Three paintings by Bosch are included in the public collections of Venice and are the Dutch artist's only works kept in Italy: two triptychs and a set of four panels. These are autograph works made by Bosch at the height of his artistic maturity, and documented as being in Venice since the 1600s. ‘The martyrdom of Saint Uncumber’, ‘Three hermit saints’ and ‘Paradise and Hell (Visions of the Afterworld)’ were recently meticulously restored. This process has led to an improved readability of Bosch paintings in Venice, and brought to the attention of experts new clues to better understand Bosch’s influence on Italian arts and explain some of the answered questions related to the Flemish painter.

  • Room 3 - Cardinal Domenico Grimani

The exhibition of Bosch at Palazzo Ducale, Venice, also pays great attention to Domenico Grimani (1461-1523), a highly educated figure who cultivated a wide range of interests and passions. Philosophy, theology, ancient Greek sculpture, Titian, Raphael, Leonardo da Vinci, ... The cardinal, as well as Venice, was highly passionate about art from Flanders: the oneiric visions that captured their attention, however, do not seem to originate from Bosch, but rather from the prints by Dürer, Schongauer and Cranach the Elder, who are all displayed in the exhibition. This passion for dream-like atmospheres was instead what facilitated the presence of Bosch in Venice: Grimani purposely pursued the Dutch artist and wanted him to satisfy his ego and acquire the pretext for stimulating intellectual debates. The cardinal's collection was truly extraordinary and, to better illustrate its variety, the exhibition presents several examples of ancient Greek sculpture and the famous Grimani Breviary, a masterpiece of Flemish miniaturist art.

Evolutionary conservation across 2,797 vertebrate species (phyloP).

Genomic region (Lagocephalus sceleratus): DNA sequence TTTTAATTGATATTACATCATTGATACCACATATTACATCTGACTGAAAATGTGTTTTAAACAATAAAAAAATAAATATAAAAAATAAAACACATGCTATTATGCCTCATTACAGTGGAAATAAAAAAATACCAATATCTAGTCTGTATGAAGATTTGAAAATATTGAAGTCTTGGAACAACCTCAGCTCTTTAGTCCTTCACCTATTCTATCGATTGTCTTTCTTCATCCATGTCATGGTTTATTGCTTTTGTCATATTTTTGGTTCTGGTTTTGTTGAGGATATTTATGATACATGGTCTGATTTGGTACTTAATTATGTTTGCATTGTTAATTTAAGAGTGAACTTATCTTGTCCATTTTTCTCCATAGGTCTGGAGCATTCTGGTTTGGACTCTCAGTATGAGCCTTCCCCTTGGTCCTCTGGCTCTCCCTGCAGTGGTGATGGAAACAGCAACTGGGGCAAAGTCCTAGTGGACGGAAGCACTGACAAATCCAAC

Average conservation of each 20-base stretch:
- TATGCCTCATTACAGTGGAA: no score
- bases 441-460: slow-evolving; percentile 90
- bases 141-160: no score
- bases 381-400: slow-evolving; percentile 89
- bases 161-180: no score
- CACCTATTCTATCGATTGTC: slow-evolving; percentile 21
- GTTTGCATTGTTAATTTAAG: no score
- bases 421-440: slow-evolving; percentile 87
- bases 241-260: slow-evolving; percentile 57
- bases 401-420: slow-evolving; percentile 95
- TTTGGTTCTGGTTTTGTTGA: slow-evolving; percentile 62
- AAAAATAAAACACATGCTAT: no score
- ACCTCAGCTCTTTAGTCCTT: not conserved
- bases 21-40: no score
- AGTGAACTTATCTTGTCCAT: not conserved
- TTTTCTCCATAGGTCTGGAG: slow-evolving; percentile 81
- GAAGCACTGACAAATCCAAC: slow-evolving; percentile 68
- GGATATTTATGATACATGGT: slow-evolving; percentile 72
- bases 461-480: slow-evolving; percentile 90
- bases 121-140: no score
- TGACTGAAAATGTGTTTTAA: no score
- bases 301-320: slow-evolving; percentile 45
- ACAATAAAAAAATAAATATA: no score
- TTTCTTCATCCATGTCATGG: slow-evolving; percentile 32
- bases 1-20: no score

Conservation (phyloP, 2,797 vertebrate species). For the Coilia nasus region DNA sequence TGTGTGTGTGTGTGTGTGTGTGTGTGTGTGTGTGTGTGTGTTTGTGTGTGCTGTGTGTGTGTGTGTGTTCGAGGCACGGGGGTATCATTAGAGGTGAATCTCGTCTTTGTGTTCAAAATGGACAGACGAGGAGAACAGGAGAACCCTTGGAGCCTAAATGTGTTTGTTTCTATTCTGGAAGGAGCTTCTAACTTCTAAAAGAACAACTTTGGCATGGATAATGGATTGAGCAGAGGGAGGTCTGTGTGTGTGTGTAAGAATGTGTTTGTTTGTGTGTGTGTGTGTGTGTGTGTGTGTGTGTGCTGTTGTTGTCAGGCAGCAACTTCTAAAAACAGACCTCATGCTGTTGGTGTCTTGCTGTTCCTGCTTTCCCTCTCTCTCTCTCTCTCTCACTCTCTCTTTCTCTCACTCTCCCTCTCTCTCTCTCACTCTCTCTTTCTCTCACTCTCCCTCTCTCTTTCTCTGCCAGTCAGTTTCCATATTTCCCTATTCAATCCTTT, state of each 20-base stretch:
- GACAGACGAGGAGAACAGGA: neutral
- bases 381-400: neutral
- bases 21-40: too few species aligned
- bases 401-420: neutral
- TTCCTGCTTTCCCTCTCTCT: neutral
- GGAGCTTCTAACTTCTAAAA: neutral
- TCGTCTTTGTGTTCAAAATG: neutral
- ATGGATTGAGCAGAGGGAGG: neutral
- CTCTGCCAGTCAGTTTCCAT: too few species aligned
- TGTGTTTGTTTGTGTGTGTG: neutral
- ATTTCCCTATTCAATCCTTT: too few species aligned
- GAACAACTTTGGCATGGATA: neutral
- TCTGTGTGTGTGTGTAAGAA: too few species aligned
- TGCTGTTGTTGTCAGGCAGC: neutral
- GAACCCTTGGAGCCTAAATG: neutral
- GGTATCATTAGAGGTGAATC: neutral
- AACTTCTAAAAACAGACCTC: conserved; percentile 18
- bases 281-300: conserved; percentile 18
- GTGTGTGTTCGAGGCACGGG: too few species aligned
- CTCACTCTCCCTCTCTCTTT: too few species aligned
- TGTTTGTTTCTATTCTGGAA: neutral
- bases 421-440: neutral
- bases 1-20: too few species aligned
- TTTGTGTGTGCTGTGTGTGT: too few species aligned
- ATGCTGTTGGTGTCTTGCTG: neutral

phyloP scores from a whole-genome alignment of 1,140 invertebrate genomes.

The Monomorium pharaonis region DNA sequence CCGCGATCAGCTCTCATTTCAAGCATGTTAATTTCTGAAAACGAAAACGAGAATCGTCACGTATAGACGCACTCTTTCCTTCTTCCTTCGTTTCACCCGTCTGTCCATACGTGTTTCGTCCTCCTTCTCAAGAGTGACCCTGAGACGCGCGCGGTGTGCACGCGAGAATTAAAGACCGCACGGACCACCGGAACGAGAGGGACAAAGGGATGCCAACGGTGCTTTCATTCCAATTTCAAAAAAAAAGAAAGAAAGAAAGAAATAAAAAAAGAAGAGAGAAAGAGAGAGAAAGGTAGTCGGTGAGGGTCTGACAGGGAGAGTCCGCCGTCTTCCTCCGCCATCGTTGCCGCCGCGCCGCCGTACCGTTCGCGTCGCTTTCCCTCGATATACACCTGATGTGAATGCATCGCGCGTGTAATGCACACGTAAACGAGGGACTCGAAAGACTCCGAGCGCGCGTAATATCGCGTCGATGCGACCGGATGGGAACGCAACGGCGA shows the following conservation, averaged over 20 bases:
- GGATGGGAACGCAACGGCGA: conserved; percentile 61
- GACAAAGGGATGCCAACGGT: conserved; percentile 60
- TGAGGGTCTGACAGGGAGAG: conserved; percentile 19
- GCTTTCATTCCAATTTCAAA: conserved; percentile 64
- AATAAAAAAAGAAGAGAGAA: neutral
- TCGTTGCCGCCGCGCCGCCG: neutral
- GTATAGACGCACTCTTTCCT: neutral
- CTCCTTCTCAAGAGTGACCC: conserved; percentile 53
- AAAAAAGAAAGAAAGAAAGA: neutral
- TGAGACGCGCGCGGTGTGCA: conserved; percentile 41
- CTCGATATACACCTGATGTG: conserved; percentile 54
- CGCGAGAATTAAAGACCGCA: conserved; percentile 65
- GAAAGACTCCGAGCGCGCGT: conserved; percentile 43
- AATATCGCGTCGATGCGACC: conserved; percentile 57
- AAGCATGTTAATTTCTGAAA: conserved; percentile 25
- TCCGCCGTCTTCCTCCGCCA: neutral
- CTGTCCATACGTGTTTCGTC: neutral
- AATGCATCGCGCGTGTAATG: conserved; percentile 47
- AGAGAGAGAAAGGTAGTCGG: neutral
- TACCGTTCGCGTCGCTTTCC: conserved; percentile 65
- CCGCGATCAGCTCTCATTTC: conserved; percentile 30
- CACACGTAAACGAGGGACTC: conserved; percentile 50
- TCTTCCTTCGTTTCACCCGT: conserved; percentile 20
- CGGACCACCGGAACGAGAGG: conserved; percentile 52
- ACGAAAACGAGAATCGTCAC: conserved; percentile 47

• Room 4 – The Grimani collection of antique sculpture

Following the cardinal’s death, his collection was donated to the Republic of Venice. Among the sculptures, there are also three precious marbles kept in the ‘Sala delle Teste’ of the Doge’s Palace.

  • Room 5 - Dreams and monsters in the Renaissance imagination